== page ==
Software evolves, updates are released and we all tread the moving pavement. So it is even with open-source software projects, such as Drupal and Wordpress. There are few exemptions. To Benjamin Franklin’s death and taxes, we should these days add software updates. And why not? Software projects are complicated and bugs slip out alongside improved functionality. So there is an inevitable iteration of minor and major releases. Minor releases, such as from Drupal 7.1 to Drupal 7.2, are usually evolutionary.
Major version releases, such as from a version 7.n to a version 8.0, are not evolutionary. These are releases that are potentially both revolutionary and/or disruptive. Developers can either crave them or fear them. Each major version promises new and welcome improvements that might merit the popping of champagne corks. But there is the risk that any major version release introduces changes so sweeping that a user is required to question their own loyalty to the brand.
The power of 6, the beauty of 7
The first Drupal 6 site I built was in 2009. I built between 8 and 10 in the first two years. Having the Drupal Views module to play with was a revelation. It provided the ability to click through an admittedly complex interface to build almost any form of database report to be delivered in standards-compliant code, made as pretty as pie with CSS. This was like being back writing desktop database-reporting solutions, but without needing to grapple with code. Scales fell from eyes. But the pavement keeps moving.
|Drupal 6||Drupal 7||Drupal 8|
|Target user||Private, SMEs, non-profits.||Private, SMEs, non-profits, businesses.||Corporates.|
|Date released||13 February 2008||5 January 2011||19 November 2015|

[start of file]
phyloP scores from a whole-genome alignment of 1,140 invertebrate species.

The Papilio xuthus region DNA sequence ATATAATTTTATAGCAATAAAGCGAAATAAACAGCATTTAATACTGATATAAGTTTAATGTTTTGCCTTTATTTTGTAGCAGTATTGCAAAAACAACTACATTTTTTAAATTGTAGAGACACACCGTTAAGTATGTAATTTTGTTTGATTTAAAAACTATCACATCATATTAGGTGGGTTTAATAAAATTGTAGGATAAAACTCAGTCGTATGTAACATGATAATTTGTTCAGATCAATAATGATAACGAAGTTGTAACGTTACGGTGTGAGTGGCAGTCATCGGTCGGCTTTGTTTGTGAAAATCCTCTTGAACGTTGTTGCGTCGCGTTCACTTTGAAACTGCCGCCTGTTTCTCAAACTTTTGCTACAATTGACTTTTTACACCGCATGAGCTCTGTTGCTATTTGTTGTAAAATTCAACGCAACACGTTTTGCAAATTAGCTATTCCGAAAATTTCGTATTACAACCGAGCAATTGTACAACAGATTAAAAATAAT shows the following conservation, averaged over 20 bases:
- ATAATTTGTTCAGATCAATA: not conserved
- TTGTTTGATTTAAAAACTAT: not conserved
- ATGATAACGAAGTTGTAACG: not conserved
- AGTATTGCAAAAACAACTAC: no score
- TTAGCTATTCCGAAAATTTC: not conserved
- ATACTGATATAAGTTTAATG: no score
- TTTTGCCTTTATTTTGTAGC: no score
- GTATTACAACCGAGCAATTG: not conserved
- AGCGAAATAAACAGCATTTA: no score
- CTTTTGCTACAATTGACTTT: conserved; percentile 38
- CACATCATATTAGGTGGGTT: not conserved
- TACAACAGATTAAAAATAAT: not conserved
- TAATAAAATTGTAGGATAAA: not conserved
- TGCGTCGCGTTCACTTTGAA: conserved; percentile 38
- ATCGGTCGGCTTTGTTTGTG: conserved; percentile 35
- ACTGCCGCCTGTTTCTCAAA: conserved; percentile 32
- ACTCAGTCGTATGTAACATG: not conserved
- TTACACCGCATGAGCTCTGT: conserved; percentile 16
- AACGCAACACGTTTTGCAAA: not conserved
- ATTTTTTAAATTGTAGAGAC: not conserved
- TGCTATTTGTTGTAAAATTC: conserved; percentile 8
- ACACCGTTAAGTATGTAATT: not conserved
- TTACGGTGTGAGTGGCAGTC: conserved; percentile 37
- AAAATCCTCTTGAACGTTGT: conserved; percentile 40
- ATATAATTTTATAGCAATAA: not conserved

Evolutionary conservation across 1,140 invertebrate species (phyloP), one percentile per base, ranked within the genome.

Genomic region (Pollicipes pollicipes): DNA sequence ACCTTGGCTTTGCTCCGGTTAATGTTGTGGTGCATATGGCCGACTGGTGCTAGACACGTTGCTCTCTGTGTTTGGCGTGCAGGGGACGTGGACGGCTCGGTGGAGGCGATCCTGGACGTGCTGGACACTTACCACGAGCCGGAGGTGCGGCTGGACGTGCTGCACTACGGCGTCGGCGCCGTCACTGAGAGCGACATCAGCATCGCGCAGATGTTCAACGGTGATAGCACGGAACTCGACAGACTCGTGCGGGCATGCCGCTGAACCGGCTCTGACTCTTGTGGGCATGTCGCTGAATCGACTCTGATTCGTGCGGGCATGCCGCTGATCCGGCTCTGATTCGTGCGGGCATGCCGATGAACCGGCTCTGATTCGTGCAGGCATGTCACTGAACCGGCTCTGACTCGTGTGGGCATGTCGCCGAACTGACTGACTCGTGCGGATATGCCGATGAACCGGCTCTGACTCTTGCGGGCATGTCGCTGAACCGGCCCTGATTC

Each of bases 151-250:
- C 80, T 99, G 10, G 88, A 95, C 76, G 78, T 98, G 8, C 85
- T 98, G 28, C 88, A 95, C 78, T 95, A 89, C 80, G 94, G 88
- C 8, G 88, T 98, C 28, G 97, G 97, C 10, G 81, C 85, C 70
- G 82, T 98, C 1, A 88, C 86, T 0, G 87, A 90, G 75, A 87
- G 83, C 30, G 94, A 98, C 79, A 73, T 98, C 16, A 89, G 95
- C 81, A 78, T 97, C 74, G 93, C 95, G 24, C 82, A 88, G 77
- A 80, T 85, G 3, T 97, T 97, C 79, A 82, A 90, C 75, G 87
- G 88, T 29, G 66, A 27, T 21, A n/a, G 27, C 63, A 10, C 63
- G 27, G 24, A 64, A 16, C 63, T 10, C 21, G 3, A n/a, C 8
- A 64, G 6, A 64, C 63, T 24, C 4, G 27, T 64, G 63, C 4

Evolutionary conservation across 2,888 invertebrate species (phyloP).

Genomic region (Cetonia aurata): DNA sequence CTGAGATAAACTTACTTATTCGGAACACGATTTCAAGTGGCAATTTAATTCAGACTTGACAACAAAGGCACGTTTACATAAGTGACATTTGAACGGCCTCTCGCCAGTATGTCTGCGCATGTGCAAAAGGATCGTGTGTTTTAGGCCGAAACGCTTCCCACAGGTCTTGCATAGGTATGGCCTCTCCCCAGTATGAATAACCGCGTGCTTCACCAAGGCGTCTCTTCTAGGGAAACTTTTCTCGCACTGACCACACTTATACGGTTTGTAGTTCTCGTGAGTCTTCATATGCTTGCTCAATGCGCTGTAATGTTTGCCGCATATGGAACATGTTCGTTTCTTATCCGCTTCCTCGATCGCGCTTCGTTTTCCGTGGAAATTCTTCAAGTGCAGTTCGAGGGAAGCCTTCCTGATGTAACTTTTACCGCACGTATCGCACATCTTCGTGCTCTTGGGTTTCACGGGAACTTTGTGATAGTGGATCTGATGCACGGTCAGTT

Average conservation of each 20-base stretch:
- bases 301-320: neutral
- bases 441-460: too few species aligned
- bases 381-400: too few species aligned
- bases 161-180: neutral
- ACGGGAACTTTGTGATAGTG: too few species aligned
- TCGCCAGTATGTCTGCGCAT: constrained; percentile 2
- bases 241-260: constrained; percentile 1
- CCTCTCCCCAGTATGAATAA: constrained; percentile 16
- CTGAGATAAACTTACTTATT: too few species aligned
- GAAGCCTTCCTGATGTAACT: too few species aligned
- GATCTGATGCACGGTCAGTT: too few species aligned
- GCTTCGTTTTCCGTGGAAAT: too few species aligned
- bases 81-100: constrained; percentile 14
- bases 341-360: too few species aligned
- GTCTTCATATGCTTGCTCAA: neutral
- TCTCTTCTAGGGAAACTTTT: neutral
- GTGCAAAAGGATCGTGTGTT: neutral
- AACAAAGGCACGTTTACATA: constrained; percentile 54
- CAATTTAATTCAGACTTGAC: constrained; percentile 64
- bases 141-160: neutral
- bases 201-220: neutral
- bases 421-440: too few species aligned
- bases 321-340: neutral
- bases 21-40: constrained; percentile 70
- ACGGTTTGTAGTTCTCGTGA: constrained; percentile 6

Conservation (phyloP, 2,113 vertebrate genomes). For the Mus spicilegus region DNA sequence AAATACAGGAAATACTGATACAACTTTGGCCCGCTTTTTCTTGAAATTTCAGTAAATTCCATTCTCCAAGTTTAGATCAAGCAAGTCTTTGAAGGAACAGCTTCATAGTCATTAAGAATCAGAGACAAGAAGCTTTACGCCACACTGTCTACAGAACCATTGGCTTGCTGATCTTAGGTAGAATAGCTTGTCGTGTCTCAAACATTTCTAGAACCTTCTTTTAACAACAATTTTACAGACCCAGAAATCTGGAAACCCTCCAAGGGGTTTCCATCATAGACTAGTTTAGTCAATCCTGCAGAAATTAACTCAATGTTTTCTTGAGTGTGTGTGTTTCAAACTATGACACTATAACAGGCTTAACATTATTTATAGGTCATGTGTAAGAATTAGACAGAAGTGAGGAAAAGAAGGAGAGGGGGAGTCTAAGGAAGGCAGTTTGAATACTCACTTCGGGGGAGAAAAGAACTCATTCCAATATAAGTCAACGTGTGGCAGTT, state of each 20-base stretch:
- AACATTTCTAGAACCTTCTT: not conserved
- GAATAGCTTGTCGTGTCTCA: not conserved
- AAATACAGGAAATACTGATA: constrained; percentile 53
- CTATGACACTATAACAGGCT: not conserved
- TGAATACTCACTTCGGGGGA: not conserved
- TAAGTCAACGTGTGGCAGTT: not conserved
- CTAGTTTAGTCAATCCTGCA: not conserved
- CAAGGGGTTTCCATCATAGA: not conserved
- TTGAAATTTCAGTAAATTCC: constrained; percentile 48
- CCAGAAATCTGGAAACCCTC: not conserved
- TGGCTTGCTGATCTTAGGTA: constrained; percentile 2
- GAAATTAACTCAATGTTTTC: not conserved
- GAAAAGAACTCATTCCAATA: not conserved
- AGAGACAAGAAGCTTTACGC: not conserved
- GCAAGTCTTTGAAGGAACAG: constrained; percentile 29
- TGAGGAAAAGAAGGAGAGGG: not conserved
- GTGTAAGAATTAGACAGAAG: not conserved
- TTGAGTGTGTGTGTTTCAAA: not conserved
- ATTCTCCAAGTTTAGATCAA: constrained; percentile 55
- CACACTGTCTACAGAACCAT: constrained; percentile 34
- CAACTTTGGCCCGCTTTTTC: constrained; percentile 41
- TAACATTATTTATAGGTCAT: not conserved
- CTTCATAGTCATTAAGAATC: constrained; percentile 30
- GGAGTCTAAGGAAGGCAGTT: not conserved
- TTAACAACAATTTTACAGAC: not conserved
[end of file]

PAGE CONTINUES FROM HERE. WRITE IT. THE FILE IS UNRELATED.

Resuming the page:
|Date support ends/ended||24 February 2016||Will coincide with the release of Drupal 9, in November 2021.||n/a|
|Ease of migration to the next version||Very difficult.||Possible but tricky.||n/a|
|Options for moving forward||Pressflow or Drupal 7, depending upon project budget.||Backdrop CMS or Drupal 8, depending upon requirements.||n/a|
|Leap in complexity for the developer compared to the previous version||n/a||Significant but not problematic.||Very considerable.|
Drupal 7 followed in January 2011 and I’ve built maybe 20 sites with this major version, most of them being responsive sites. Views has been central to all these systems, and working with it has become almost as natural as breathing. Having an ever-expanding set of third-party modules capable of being plugged into Views has been very special. Having the IP Geolocation Views & Maps module and the Leaflet module, which together run database reports that output data overlaid onto a map, has been nothing short of sensational. In an ideal world, Drupal would stay put just like that, a bit more polish here, a bit of bug-fixing there, minor versions incrementally added, but nothing revolutionary by way of major versions. An ideal world, hhmm.
The overhead of 8